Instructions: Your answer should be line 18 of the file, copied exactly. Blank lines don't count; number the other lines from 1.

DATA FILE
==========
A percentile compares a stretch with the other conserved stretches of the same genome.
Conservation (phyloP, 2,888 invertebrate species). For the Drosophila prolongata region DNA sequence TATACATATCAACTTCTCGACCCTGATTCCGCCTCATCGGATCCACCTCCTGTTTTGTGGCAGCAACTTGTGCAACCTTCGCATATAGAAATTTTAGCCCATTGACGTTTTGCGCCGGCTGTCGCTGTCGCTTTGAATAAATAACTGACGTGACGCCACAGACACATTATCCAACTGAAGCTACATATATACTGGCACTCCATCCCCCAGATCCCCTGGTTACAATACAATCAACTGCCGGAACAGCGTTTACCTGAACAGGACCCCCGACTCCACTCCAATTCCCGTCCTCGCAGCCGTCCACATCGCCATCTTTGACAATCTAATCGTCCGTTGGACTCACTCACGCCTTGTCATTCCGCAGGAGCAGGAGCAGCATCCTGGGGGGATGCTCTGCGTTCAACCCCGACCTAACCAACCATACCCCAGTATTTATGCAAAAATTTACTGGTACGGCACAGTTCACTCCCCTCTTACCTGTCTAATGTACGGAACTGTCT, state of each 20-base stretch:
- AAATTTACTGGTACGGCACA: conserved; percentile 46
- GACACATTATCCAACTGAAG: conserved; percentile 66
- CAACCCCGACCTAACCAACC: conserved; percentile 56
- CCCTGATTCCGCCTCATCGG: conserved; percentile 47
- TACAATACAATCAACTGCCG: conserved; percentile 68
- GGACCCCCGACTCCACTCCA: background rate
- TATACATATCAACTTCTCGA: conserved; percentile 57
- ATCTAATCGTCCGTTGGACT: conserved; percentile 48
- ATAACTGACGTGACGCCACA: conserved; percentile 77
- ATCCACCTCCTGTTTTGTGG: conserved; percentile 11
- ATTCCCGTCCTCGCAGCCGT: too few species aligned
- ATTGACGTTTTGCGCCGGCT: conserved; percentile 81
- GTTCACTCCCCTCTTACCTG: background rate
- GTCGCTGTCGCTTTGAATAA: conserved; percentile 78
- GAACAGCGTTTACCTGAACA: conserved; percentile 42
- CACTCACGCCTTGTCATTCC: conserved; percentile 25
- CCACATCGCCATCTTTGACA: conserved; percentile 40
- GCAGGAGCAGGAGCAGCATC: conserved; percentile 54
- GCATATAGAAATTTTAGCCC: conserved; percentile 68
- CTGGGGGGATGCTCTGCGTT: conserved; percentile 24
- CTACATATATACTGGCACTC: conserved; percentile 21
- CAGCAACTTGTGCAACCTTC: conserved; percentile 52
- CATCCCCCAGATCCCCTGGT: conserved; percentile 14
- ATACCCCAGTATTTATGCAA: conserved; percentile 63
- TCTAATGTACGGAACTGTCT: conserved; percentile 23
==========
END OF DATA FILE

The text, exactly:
- CACTCACGCCTTGTCATTCC: conserved; percentile 25